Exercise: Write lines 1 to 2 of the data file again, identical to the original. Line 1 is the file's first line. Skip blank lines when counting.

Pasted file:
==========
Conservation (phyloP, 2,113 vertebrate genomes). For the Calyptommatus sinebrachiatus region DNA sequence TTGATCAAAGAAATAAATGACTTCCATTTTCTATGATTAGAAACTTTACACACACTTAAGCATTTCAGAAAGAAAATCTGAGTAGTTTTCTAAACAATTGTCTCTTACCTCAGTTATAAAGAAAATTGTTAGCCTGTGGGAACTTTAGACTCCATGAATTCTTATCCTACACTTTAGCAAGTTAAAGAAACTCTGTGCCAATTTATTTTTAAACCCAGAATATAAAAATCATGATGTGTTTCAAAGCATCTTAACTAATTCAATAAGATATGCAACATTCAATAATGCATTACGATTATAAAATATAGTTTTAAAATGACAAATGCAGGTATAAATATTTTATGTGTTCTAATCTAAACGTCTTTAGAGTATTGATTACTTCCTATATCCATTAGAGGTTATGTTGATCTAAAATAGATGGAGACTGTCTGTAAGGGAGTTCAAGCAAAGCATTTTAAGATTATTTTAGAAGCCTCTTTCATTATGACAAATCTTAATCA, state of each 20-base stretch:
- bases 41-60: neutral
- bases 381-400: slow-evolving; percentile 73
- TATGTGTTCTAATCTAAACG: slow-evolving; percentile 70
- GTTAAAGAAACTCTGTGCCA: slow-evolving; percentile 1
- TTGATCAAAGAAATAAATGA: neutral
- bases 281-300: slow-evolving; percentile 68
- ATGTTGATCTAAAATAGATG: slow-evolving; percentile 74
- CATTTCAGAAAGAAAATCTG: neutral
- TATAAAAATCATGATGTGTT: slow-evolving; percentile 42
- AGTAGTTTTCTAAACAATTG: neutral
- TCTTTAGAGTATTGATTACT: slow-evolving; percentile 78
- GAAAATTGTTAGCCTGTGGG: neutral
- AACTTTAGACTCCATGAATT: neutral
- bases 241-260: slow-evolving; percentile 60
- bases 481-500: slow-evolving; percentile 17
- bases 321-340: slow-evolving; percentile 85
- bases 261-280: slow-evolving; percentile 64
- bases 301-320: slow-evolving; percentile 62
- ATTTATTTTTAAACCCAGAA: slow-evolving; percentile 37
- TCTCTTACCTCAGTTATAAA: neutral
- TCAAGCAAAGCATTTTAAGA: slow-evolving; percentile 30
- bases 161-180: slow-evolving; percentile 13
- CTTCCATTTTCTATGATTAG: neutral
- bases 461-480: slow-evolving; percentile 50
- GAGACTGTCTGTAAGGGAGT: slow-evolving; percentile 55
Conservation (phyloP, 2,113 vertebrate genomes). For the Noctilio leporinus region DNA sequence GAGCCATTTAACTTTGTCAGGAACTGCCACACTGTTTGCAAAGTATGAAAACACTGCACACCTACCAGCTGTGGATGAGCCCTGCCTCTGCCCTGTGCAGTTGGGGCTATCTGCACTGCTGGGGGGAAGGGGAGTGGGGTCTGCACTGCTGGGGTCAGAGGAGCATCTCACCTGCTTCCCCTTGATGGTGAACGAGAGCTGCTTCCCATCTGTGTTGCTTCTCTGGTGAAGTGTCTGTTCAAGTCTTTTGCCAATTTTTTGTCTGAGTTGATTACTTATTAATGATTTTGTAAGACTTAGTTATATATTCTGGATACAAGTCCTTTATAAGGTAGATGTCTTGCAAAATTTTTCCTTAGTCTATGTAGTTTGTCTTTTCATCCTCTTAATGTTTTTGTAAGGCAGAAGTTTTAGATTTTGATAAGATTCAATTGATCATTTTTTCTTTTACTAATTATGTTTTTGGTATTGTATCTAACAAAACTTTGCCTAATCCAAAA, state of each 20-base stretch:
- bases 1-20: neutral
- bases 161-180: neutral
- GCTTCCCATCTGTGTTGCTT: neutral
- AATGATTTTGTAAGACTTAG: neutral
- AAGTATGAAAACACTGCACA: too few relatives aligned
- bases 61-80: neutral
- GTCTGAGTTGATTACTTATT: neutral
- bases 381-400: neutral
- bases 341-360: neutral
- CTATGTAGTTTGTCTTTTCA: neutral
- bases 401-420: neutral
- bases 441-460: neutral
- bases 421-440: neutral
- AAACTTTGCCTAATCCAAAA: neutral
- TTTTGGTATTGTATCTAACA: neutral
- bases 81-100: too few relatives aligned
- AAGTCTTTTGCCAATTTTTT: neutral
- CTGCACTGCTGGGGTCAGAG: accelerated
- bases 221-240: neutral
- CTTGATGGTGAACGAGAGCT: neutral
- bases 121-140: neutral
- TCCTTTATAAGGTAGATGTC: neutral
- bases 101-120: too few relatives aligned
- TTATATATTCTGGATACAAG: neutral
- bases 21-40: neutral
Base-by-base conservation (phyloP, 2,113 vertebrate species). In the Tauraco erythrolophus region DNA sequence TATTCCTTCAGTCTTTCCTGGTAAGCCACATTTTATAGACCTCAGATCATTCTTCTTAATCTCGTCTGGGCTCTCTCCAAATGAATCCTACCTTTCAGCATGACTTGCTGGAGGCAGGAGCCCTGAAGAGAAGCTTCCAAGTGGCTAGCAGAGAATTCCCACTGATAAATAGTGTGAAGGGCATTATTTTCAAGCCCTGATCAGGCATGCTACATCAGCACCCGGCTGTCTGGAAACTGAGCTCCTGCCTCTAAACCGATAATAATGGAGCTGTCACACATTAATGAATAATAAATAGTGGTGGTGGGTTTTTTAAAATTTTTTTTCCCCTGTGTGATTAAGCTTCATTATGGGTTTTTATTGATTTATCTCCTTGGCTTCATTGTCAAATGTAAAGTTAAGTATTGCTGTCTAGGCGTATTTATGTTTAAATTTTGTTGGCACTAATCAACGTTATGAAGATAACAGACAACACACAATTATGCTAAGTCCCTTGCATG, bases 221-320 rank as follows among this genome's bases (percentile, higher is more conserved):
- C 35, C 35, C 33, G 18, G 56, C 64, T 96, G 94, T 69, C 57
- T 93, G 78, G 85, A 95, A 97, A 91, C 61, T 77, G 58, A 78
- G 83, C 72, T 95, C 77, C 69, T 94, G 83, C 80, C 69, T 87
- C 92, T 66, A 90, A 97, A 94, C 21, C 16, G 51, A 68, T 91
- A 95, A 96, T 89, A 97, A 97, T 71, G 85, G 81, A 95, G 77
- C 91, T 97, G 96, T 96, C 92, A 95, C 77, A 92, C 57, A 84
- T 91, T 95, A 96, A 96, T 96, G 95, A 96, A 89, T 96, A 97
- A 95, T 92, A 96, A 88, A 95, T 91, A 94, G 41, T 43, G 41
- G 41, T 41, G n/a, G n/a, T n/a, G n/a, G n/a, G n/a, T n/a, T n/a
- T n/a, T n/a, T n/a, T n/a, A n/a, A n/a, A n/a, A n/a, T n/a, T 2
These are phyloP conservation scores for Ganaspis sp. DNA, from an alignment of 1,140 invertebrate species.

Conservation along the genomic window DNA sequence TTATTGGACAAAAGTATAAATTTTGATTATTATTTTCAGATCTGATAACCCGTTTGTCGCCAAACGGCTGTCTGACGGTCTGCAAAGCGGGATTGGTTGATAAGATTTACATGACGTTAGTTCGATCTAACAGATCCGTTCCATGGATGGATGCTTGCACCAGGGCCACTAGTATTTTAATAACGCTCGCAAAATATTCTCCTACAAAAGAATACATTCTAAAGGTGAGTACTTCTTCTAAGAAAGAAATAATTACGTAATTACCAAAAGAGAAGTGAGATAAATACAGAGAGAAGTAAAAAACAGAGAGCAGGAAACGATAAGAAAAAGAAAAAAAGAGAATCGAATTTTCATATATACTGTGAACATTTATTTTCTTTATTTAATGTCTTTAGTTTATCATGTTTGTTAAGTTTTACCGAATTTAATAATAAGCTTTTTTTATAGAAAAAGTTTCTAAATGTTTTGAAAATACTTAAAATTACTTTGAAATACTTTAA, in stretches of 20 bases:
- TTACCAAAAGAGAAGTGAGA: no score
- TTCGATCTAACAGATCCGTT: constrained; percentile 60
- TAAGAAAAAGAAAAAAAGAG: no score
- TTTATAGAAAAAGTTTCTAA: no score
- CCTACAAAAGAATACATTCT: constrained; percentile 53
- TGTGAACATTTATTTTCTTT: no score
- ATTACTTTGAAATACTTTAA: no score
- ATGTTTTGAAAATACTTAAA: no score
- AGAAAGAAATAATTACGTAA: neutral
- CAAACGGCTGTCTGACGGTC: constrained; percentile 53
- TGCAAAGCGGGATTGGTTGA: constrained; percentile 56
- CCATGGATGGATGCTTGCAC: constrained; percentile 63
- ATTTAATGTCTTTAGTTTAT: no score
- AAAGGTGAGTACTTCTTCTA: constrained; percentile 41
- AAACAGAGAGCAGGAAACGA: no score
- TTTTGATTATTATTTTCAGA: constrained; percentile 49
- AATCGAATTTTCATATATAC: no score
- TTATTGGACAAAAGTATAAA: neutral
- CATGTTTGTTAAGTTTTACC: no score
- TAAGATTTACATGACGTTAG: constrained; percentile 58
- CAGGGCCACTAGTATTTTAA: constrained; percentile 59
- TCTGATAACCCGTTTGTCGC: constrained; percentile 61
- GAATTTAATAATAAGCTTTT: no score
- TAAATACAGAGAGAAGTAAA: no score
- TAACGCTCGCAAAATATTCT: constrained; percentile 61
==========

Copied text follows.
Conservation (phyloP, 2,113 vertebrate genomes). For the Calyptommatus sinebrachiatus region DNA sequence TTGATCAAAGAAATAAATGACTTCCATTTTCTATGATTAGAAACTTTACACACACTTAAGCATTTCAGAAAGAAAATCTGAGTAGTTTTCTAAACAATTGTCTCTTACCTCAGTTATAAAGAAAATTGTTAGCCTGTGGGAACTTTAGACTCCATGAATTCTTATCCTACACTTTAGCAAGTTAAAGAAACTCTGTGCCAATTTATTTTTAAACCCAGAATATAAAAATCATGATGTGTTTCAAAGCATCTTAACTAATTCAATAAGATATGCAACATTCAATAATGCATTACGATTATAAAATATAGTTTTAAAATGACAAATGCAGGTATAAATATTTTATGTGTTCTAATCTAAACGTCTTTAGAGTATTGATTACTTCCTATATCCATTAGAGGTTATGTTGATCTAAAATAGATGGAGACTGTCTGTAAGGGAGTTCAAGCAAAGCATTTTAAGATTATTTTAGAAGCCTCTTTCATTATGACAAATCTTAATCA, state of each 20-base stretch:
- bases 41-60: neutral